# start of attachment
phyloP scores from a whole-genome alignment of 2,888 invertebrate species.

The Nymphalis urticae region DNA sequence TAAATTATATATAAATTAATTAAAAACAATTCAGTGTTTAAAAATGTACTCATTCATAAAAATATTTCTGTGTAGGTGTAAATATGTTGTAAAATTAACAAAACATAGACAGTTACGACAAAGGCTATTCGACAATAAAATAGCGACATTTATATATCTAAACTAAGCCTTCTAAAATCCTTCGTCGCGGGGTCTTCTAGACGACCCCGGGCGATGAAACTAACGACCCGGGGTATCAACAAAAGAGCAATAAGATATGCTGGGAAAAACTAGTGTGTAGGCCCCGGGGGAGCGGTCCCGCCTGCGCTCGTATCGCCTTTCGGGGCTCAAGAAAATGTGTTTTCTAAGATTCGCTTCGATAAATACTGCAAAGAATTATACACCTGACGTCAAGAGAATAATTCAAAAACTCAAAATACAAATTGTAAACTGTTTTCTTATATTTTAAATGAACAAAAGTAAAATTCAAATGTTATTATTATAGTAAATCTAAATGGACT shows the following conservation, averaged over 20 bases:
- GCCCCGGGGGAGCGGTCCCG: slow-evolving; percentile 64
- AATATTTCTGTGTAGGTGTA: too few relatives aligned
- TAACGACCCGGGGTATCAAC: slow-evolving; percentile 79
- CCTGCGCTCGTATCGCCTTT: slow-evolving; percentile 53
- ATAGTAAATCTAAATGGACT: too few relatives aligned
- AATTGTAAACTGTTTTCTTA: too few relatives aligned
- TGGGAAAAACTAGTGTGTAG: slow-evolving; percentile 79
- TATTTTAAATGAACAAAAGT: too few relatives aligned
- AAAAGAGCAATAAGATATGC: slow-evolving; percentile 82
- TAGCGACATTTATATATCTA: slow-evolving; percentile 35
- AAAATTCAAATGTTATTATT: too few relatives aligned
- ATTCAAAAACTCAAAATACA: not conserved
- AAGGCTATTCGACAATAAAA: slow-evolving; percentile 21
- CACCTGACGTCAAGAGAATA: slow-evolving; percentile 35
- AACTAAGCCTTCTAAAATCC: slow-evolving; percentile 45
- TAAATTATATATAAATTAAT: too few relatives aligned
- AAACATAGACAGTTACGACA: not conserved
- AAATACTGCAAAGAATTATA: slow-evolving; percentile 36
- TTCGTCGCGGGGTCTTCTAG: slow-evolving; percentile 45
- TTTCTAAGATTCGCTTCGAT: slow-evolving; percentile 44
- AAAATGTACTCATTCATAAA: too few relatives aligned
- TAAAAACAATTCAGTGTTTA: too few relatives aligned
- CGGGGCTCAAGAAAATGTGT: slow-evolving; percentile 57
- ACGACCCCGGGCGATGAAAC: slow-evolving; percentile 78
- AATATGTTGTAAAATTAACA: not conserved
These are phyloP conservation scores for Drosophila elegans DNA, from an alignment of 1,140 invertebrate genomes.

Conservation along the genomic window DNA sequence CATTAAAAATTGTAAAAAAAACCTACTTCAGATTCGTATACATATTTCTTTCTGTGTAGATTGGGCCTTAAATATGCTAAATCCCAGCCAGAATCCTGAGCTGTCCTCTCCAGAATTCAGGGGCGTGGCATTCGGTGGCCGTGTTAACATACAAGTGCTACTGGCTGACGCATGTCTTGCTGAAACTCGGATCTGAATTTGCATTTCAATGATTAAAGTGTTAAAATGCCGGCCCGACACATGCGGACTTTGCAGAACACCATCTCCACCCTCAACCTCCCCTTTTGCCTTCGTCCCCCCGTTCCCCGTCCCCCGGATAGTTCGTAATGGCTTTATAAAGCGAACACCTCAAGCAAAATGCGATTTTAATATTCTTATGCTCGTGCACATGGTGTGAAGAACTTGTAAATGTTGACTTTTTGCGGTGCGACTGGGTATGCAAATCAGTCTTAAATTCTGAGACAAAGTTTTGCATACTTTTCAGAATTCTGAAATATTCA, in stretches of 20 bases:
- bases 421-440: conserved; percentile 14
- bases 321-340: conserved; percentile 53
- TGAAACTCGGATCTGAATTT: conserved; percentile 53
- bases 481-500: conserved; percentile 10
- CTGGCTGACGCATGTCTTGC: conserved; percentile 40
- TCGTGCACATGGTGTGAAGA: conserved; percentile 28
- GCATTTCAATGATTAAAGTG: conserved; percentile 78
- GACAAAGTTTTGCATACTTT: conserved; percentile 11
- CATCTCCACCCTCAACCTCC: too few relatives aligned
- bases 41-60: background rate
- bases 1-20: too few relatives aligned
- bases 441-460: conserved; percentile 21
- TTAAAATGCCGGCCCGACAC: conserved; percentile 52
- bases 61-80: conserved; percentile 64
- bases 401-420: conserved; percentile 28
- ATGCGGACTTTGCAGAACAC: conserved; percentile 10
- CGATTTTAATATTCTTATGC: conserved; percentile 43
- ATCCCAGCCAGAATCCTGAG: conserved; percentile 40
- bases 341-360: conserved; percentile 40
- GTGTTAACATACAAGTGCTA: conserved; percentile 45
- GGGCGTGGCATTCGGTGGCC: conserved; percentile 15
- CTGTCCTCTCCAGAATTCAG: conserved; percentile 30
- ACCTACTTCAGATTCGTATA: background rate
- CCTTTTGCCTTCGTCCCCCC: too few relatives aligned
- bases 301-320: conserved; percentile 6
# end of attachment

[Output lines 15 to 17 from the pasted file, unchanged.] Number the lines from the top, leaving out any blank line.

- AAGGCTATTCGACAATAAAA: slow-evolving; percentile 21
- CACCTGACGTCAAGAGAATA: slow-evolving; percentile 35
- AACTAAGCCTTCTAAAATCC: slow-evolving; percentile 45